Laser Treatment Gives UAMS Patient Relief from Kidney Stones

By Yavonda Chase

“I’ve dealt with kidney stones for many years,” said the Little Rock man. “First they were pretty sporadic, and I was able to deal with them without incident.”

But in the past couple of years, passing the stones without medical help became a lot harder as the stones got larger, Hankins said.

“I had some significant kidney stones — 9-10 millimeters — which were excruciating. Kidney stones are so unpredictable because you never know when they’re going to pass and how long it will take. That unpredictability was a real challenge for me.”

Hankins said one weekend he was visiting his son at college and one of his stones made itself known, knocking him out of commission for half a day.

Ultimately, he reached out to Julie Riley, M.D., to get his life back.

Julie Riley, M.D.

Julie Riley, M.D.

Riley, an associate professor in the College of Medicine Department of Urology at the University of Arkansas for Medical Sciences (UAMS), specializes in complex kidney stone disease and ureteral reconstruction. As a fellowship-trained endourologist, she is skilled in the latest minimally invasive techniques for treating even the most complex stones.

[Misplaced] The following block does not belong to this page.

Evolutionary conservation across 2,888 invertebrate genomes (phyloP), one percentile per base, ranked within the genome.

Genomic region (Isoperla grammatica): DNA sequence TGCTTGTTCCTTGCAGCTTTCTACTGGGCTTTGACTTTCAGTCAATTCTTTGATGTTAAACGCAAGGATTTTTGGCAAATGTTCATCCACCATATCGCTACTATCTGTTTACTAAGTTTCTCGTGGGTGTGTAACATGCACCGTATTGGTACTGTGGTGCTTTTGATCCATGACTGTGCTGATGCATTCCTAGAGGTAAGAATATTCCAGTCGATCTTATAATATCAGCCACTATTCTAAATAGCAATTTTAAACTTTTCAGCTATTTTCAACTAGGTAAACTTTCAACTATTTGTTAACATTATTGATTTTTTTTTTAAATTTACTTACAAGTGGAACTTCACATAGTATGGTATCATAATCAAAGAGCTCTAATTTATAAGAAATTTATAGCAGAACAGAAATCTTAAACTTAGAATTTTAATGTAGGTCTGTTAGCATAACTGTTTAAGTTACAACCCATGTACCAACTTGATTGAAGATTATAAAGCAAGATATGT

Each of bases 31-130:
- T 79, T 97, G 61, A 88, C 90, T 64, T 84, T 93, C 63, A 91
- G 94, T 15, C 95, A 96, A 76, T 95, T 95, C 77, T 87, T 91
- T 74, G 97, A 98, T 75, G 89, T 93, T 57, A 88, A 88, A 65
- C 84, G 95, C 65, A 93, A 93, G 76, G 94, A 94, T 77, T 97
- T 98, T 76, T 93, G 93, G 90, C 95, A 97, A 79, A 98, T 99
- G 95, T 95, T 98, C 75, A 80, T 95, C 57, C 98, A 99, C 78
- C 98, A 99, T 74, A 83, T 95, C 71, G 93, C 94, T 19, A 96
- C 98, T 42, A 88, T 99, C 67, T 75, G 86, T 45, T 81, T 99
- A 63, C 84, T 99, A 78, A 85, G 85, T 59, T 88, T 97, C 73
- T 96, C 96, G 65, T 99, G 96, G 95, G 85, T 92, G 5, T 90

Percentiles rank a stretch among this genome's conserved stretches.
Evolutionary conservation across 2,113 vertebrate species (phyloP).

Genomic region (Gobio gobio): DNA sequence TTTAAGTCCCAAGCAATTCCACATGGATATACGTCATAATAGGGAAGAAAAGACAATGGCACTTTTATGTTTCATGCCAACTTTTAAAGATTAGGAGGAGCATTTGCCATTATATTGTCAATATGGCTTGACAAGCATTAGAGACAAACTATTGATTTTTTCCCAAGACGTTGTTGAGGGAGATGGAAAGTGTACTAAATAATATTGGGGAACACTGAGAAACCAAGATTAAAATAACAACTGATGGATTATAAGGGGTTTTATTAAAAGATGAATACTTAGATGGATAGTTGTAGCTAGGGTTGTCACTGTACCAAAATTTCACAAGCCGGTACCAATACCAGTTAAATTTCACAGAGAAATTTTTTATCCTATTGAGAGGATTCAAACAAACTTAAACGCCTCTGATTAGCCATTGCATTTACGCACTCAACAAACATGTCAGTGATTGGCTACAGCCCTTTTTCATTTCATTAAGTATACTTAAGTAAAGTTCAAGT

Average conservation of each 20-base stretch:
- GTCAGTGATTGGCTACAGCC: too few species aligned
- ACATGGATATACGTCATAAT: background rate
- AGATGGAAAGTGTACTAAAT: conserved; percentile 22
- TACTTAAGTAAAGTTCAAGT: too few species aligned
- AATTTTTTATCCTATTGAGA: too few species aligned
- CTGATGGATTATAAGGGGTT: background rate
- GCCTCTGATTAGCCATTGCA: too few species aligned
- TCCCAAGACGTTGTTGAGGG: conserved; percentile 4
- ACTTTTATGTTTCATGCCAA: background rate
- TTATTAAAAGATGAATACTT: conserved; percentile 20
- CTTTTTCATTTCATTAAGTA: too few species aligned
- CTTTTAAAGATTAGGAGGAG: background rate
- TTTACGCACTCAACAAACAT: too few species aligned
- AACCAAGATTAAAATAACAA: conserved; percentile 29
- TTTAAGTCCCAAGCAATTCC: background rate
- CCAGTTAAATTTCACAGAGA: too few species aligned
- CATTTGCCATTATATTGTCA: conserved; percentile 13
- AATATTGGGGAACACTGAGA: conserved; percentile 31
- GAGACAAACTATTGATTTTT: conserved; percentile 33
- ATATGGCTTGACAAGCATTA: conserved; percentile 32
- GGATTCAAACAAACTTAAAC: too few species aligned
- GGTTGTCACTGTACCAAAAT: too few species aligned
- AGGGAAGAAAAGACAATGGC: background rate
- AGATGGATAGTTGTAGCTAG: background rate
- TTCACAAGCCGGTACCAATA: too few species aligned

Riley told Hankins about a procedure, ureteroscopy, in which a small telescope is inserted through the urethra and bladder and up the ureter and then a laser is used to shatter the stones into tiny pieces. Since Hankins had 14 to 15 stones in his two kidneys, Riley recommended ureteroscopy instead of lithotripsy, which uses shock waves to break up the stones.

“UAMS has cutting-edge laser technology that really allows us to offer this minimally invasive technique for stones that until recently would have required more invasive surgery,” she said.

Additionally, kidney stone treatment has evolved to include metabolic therapies to prevent the stones from reoccurring, she said.

“Making sure our patients don’t develop these stones again is a real game-changer,” she said.

For most people, dehydration is the number one cause of kidney stones, Riley said.

“I recommend my patients drink lots of fluids to prevent a reoccurrence of kidney stones,” she said. “There’s a lot of discussion out about what type of fluid is the best fluid. I think any fluid is good for the most part. So if you can drink, drink lots.”

Salt is also a factor in the formation of stones, so Riley recommends that patients put down the saltshaker.

“I tell my patients that if they can drink more fluids and cut down their salt intake, that’s really a big chunk of the battle,” she said.

For Hankins, he’s enjoying his life without the fear of kidney stones.

“I’m very grateful to Dr. Riley for suggesting this procedure,” he said. “It was different than anything I had heard of before, and it was a game-changer for me. I’m grateful to have UAMS physicians like Dr. Riley and the latest treatment options available here in Arkansas.”